Jake wondered if Cait was feeling the effects of age, too. It couldn’t be very comfortable to play the violin for such a long period of time. But Cait had never put her instrument down in the intervening years, so she probably had the arms, shoulders, and neck of a superhero.
Cait was distracted by many things, not least of which was the screaming pain in her arms, neck, and shoulders. Playing Bach in a church orchestra was one thing, but high-energy rock violin for a sustained amount of time was another. She closed her eyes, thought of nothing but the music that poured from her soul and through Jake, and forgot all about the pain. She’ll pay for it later, but now was not the time to become a doddering old lady. There was too much at stake.
Working with The Occidentals was such a pleasure for Jake and Cait. They almost instinctively knew how to rearrange songs that had originally been written just for two people. At Interlochen and in the streets of New York, Jake had supplied the rhythm himself through strumming and thumping his guitar—sometimes even stomping his feet. It was primitive but worked in small Greenwich Village coffee shops and in parks and subways. Now, he was thankful they had a real drummer working with them for this crowded venue and for the huge arenas they would be playing on their upcoming tour. That is, if they lived through today.
The two young women in the group were versatile, playing guitar, violin, piano, bass—whatever the song seemed to call for. The skill he appreciated most, though, was their ability to get out of their way when Jake and Cait began to do their thing and improvise off one another. Then the rhythm guitar, bass, and drums faded into the background to let the lead guitar and violin soar, and the couple’s vocal harmonies take center stage.
And that was what the crowds had turned out for, to see if they could still perform those perfect harmonies. The voices that sang to them in those viral videos were teenagers from 1985. They had an optimism and innocence about them that proved contagious in the more-cynical days of 2025. They were real. They were not Auto-Tuned, AI-enhanced, or otherwise tampered with.
Yet there still was an otherworldly feel to them, an angelic perfection that sounded complete only when Jake and Cait sang together. Jake was partially correct when he told Cait that people were buying into their story as well as their music. They were one and the same. Their music would not exist without the story that goes along with it. Something about love and music that was so pure and undiluted with cynicism dialed into the mood of the times and through multiple generations, from Boomers to Z’ers.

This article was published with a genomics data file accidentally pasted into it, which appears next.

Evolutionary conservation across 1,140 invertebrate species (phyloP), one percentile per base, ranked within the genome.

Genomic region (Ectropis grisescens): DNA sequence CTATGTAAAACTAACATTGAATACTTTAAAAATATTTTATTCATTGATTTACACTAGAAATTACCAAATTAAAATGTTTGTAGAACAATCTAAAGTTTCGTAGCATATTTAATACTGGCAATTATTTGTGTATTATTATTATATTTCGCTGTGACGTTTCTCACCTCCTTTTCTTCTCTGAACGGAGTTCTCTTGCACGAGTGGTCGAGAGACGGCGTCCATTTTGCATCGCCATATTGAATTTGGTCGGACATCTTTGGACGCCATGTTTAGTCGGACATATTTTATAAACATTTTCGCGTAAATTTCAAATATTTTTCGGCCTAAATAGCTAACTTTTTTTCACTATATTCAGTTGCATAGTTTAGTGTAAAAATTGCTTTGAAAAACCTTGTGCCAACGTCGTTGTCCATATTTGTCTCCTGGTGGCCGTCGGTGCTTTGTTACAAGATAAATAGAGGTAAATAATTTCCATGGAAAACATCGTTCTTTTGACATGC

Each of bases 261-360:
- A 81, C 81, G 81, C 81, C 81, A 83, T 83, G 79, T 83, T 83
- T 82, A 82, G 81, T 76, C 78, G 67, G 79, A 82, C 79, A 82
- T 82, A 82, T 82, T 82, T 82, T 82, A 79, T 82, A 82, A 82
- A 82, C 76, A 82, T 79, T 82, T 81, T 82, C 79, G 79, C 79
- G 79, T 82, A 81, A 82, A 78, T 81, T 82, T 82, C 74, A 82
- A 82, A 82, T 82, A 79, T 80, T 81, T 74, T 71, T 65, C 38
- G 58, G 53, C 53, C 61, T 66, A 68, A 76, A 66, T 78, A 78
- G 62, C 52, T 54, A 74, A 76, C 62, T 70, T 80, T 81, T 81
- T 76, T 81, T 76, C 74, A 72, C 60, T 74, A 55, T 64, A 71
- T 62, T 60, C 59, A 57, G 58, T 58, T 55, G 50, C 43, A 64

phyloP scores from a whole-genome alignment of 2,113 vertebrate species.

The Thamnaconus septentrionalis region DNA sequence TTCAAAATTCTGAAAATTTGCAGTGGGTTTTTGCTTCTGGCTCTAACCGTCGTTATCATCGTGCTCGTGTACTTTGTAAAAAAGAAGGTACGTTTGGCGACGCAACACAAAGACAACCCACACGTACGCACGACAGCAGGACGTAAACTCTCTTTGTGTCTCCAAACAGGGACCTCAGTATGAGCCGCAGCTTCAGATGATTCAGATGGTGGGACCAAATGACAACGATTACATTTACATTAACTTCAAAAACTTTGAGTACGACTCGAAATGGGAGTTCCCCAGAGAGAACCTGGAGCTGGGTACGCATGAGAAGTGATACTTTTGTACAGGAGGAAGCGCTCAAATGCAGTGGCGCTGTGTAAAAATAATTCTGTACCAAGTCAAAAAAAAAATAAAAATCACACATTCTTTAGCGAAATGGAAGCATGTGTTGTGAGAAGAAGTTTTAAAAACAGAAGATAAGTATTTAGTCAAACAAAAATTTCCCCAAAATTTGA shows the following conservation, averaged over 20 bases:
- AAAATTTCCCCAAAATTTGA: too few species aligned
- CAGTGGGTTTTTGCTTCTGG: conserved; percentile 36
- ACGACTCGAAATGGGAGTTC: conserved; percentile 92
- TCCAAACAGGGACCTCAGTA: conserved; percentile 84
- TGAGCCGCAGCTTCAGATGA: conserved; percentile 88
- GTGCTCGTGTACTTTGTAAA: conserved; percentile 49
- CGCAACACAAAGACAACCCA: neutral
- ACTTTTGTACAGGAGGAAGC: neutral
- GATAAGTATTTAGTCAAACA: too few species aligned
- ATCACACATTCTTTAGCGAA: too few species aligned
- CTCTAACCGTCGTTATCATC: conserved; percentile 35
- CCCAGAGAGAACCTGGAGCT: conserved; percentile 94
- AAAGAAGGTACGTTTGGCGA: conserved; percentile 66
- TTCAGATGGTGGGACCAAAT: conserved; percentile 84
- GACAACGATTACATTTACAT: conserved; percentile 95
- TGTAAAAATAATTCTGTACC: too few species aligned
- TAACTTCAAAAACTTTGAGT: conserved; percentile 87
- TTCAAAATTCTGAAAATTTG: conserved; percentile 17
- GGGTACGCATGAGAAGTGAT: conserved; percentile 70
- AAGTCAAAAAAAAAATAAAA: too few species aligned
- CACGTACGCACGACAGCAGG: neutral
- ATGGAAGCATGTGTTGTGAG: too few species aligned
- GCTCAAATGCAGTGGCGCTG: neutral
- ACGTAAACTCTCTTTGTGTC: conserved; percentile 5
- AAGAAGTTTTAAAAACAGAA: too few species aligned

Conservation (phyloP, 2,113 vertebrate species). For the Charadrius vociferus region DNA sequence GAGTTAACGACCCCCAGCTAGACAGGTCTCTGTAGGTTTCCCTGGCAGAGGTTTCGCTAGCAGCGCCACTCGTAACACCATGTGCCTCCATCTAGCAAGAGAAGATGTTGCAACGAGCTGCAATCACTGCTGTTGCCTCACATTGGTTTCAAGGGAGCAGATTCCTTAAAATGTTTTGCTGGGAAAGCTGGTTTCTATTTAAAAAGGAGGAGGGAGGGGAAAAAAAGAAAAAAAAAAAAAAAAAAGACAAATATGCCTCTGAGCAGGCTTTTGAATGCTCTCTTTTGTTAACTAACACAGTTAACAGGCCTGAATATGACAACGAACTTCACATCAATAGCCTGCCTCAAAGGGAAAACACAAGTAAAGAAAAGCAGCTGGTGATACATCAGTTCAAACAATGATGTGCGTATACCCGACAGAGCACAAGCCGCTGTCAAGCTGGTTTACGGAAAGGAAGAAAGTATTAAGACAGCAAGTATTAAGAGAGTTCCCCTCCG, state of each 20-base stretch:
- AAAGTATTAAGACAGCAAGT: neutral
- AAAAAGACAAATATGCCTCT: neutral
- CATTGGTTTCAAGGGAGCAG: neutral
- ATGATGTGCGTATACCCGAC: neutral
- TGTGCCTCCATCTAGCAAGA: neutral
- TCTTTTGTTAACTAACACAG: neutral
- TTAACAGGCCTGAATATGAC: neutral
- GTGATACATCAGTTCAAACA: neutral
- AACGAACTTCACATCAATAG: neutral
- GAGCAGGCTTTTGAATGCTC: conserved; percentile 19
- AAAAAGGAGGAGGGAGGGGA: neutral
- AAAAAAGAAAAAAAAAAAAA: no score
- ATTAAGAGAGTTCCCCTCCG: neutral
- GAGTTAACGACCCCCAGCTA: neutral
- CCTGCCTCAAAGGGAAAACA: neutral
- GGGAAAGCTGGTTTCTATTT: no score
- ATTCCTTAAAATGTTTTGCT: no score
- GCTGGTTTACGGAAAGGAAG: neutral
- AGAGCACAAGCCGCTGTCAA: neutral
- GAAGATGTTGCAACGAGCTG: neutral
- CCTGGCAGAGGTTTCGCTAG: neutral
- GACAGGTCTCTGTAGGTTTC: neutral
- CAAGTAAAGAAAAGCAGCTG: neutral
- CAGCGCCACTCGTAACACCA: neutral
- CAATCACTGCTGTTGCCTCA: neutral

And the fact that the partnership was doomed to an expiration date of only six months in 1985 only added to the legend and myth. Of course something that pure could not last long. Too much of that syrupy sweetness could lead to high blood sugar. There was a beginning, and middle, and an end. And that was where it probably could have stayed.
But the public demanded more. They wanted the epilogue. They wanted to see what became of their fairy tale. It didn’t end with “happily ever after,” and the world wanted closure. So, they dragged two reluctant middle-aged humans out into the spotlight and told them to perform like angels.
Instead, what they got was an aging man and woman, with more creases on their faces than they were comfortable with. If the crowd squinted a certain way, perhaps they could see those young visages that called across the decades, but it took too much imagination. When the cameras arrived at the rehearsal and beamed Jake and Cait’s images onto two large screens set up on the sides of the stage, there was an audible gasp from the crowd as they looked at what their two angels had become.
But then the music started, and those gasps changed to cheers. Not that they were singing like sweet teenagers or even the spunky street musicians they had been in New York. There was a maturity to this new sound that still came from the love they shared. Everyone felt it, even Cait’s daughter, Erin.
So, as Jake and Cait sang and played their hearts out until their throats were raw and their fingertips bled, the audience urged them onward to new heights. Beamed onto the screens on the sides of the stage were old photographs and film clips of teenage Jake and Cait playing at Interlochen and later in Greenwich Village coffee shops. The middle-aged couple would glance at these images now and then and shake their heads, prompting laughter from the audience. Still, everybody wanted to know how this story would end.
The media arrived and covered the reunion as news. Clips were played on all the major national news outlets, and YouTube began streaming the rehearsal live. A prominent musicologist on CNN declared that Jake was self-taught and had learned to play without following any musical rules, which is how he had discovered his own unique sound. Cait was more traditional, blending classical precision with Gaelic emotion. It was a combination that was the buzz of Greenwich Village in the mid-’80s.
Both Jake and Cait were drained, sore, and working beyond their capacities. But the crowd wanted more. And the couple was eager to show they were not too old and could take the punishment. And they were afraid that ending this show would mean they’d turn into pumpkins and be forced to return to their real lives. And neither one of them was sure what that reality looked like anymore.
Two hours into the rehearsal, the crowd was chanting, “Jake and Cait are Great! and “We love you, JC!” Cait smiled at those initials—more proof, she thought, that she was in the right place, a holy place. Jake grabbed Cait’s hand and whispered that they should take a short break. That was when Erin and Brian saw their chance. Before Jake had a chance to protest, they had grabbed her by the waist and escorted an exhausted Caitlin Doyle Fitzgerald off the stage, whisking her away for a private talk. This time, Brian thought, he’ll make it an ultimatum.